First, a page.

"Oz has never been civilized".

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I really enjoyed getting the chance to read the text of the Wizard of Oz. I grew up on the movie but a text can open up your eyes to many other aspects of a story and its messages. I tried throughout to not focus on the comparison of the two, but on what the text was trying to tell me. The images of the movie obviously flooded my mind with each scene, but like i said I enjoyed reading this familiar story rather than watching the same film.  The author did an awesome job writing a magical story filled with lessons for kids, but I tried to see what he was telling about the time period which he wrote this story in.

Oz was described as a beautiful and magnificent place, but yet "Oz has never been civilized". Dorothy's town, which was civilization, was gloomy and gray. This reminded me of Huckleberry Finn and how Huck was running away from civilization. IN my opinion, this was the author's way of expressing himself and how he thought about parts of society.  He did this also by introducing the idea of "bondage" and "slavery" throughout the whole text.  The fact that the first good witch was from the North jumped out, but the good witch from the South confused me. I wonder why the author chose East and West for the evil?   

I took interest in how the author chose to make it obvious through the text that the three characters, the scarecrow, the lion, and the tin man, in fact displayed the very things they thought they lacked.  In every situation or obstacle, the lion was the one who showed courage and the scarecrow showed wisdom and logic.  The tin man even showed compassion, which comes from the heart.  This created a clear message for the readers.  I do not remember it being this way in the movie, but I could be mistaken.  

"But once I had brains, and a heart also; so, having tried them both, I should much rather have a heart." The author I feel was trying to emphasize that we need both. We talked a lot about the battle betweeen arts and technology (information) or feeelings vs facts. But, a "fool would not know what to do with a heart" and "brains do not make one happpy".  Therefore, you are powerless without both.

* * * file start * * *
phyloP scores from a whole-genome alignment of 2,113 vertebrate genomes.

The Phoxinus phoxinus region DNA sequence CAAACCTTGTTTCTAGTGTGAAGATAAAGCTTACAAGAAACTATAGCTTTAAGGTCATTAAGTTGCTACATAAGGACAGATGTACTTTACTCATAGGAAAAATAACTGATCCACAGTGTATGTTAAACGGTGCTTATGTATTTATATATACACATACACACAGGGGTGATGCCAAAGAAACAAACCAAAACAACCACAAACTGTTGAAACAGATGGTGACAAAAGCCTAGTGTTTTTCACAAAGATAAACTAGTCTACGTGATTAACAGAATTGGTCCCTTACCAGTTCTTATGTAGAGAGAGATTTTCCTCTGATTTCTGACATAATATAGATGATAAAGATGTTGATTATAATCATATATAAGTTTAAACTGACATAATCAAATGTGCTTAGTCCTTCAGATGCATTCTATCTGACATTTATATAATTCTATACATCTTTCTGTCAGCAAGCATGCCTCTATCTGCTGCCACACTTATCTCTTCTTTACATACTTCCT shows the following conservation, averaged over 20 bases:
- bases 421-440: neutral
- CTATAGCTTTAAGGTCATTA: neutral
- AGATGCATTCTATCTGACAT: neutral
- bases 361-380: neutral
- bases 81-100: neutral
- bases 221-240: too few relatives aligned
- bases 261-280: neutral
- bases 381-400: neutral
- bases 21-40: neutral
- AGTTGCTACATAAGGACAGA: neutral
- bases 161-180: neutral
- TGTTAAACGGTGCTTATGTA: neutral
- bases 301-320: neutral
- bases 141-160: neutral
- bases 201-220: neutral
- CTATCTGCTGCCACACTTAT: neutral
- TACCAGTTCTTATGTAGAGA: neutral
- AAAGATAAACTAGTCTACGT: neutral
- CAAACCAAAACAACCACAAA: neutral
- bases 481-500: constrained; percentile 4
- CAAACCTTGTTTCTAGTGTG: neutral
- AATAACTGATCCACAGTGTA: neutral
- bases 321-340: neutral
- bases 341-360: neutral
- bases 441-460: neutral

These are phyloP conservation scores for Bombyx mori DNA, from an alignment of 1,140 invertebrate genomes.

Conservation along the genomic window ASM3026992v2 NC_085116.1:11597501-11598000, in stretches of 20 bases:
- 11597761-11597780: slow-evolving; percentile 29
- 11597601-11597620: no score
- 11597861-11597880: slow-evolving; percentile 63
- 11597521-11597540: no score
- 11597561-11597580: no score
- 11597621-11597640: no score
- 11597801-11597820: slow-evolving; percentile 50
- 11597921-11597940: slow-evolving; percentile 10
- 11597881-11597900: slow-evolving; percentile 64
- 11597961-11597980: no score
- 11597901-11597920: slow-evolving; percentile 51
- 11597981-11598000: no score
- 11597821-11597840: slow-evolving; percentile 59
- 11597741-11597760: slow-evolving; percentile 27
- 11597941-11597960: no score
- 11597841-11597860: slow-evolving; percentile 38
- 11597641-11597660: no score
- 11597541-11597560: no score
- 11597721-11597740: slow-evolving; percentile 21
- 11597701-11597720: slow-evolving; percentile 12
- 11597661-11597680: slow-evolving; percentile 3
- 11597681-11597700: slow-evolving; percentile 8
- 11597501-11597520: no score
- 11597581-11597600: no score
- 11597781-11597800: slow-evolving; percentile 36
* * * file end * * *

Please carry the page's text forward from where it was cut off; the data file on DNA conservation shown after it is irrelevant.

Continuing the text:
This text has so much to offer its readers and I am glad I got the chance to read what I have seen all these years! I could blog about more, but I will leave it for the classroom discussion!


Gladys Mares said:

I asked the question in my blog about what were the purposes of certain colors and directions (East, West...) and I came up with the conclusion that he was trying to make points about his society. You brought up something that I never really thought about, slavery and bondage. Thats an interesting point.

Jessica Pierce said:

I felt the same way! Re-reading the story again, I made so many more connections than I did previously. Good connection with running away from civilization and Huckleberry Finn. You could also connect it to the Scarlet Letter, and her withdrawal from civilization for a short time. Or, even Young Goodman Brown's withdrawal after the spectacle in the woods. It's all about the connections...

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